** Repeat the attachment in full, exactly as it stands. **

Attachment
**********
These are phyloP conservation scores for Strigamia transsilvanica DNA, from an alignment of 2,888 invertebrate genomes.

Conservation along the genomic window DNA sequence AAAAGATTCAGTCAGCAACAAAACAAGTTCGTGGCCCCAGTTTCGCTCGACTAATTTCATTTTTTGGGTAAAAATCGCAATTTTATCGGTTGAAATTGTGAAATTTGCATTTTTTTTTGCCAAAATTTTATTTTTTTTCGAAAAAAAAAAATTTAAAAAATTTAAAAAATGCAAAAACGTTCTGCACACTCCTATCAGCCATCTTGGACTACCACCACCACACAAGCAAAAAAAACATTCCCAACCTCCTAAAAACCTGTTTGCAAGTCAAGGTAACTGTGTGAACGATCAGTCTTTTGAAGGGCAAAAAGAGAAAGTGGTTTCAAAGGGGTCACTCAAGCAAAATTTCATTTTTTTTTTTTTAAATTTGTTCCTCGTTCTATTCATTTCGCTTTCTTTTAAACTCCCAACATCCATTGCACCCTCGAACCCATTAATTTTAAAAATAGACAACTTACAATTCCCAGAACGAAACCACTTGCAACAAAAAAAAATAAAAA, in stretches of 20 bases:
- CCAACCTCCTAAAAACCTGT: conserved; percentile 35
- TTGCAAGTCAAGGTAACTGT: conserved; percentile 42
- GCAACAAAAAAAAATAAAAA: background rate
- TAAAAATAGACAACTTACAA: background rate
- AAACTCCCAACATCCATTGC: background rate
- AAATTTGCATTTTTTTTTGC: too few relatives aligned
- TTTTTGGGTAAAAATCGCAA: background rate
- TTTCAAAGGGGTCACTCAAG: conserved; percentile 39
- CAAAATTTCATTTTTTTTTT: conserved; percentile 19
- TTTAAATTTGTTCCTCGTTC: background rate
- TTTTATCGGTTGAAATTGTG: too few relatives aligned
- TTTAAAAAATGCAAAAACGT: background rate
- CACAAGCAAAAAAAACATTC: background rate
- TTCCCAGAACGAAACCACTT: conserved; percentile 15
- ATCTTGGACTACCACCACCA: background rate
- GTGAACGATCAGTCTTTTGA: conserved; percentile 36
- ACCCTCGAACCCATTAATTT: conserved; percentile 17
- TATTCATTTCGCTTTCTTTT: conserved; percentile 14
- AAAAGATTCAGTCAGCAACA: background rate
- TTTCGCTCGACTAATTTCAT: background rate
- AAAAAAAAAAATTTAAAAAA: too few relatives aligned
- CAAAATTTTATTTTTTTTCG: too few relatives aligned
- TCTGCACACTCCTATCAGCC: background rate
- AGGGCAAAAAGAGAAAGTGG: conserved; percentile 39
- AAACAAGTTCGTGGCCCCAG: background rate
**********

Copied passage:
These are phyloP conservation scores for Strigamia transsilvanica DNA, from an alignment of 2,888 invertebrate genomes.

Conservation along the genomic window DNA sequence AAAAGATTCAGTCAGCAACAAAACAAGTTCGTGGCCCCAGTTTCGCTCGACTAATTTCATTTTTTGGGTAAAAATCGCAATTTTATCGGTTGAAATTGTGAAATTTGCATTTTTTTTTGCCAAAATTTTATTTTTTTTCGAAAAAAAAAAATTTAAAAAATTTAAAAAATGCAAAAACGTTCTGCACACTCCTATCAGCCATCTTGGACTACCACCACCACACAAGCAAAAAAAACATTCCCAACCTCCTAAAAACCTGTTTGCAAGTCAAGGTAACTGTGTGAACGATCAGTCTTTTGAAGGGCAAAAAGAGAAAGTGGTTTCAAAGGGGTCACTCAAGCAAAATTTCATTTTTTTTTTTTTAAATTTGTTCCTCGTTCTATTCATTTCGCTTTCTTTTAAACTCCCAACATCCATTGCACCCTCGAACCCATTAATTTTAAAAATAGACAACTTACAATTCCCAGAACGAAACCACTTGCAACAAAAAAAAATAAAAA, in stretches of 20 bases:
- CCAACCTCCTAAAAACCTGT: conserved; percentile 35
- TTGCAAGTCAAGGTAACTGT: conserved; percentile 42
- GCAACAAAAAAAAATAAAAA: background rate
- TAAAAATAGACAACTTACAA: background rate
- AAACTCCCAACATCCATTGC: background rate
- AAATTTGCATTTTTTTTTGC: too few relatives aligned
- TTTTTGGGTAAAAATCGCAA: background rate
- TTTCAAAGGGGTCACTCAAG: conserved; percentile 39
- CAAAATTTCATTTTTTTTTT: conserved; percentile 19
- TTTAAATTTGTTCCTCGTTC: background rate
- TTTTATCGGTTGAAATTGTG: too few relatives aligned
- TTTAAAAAATGCAAAAACGT: background rate
- CACAAGCAAAAAAAACATTC: background rate
- TTCCCAGAACGAAACCACTT: conserved; percentile 15
- ATCTTGGACTACCACCACCA: background rate
- GTGAACGATCAGTCTTTTGA: conserved; percentile 36
- ACCCTCGAACCCATTAATTT: conserved; percentile 17
- TATTCATTTCGCTTTCTTTT: conserved; percentile 14
- AAAAGATTCAGTCAGCAACA: background rate
- TTTCGCTCGACTAATTTCAT: background rate
- AAAAAAAAAAATTTAAAAAA: too few relatives aligned
- CAAAATTTTATTTTTTTTCG: too few relatives aligned
- TCTGCACACTCCTATCAGCC: background rate
- AGGGCAAAAAGAGAAAGTGG: conserved; percentile 39
- AAACAAGTTCGTGGCCCCAG: background rate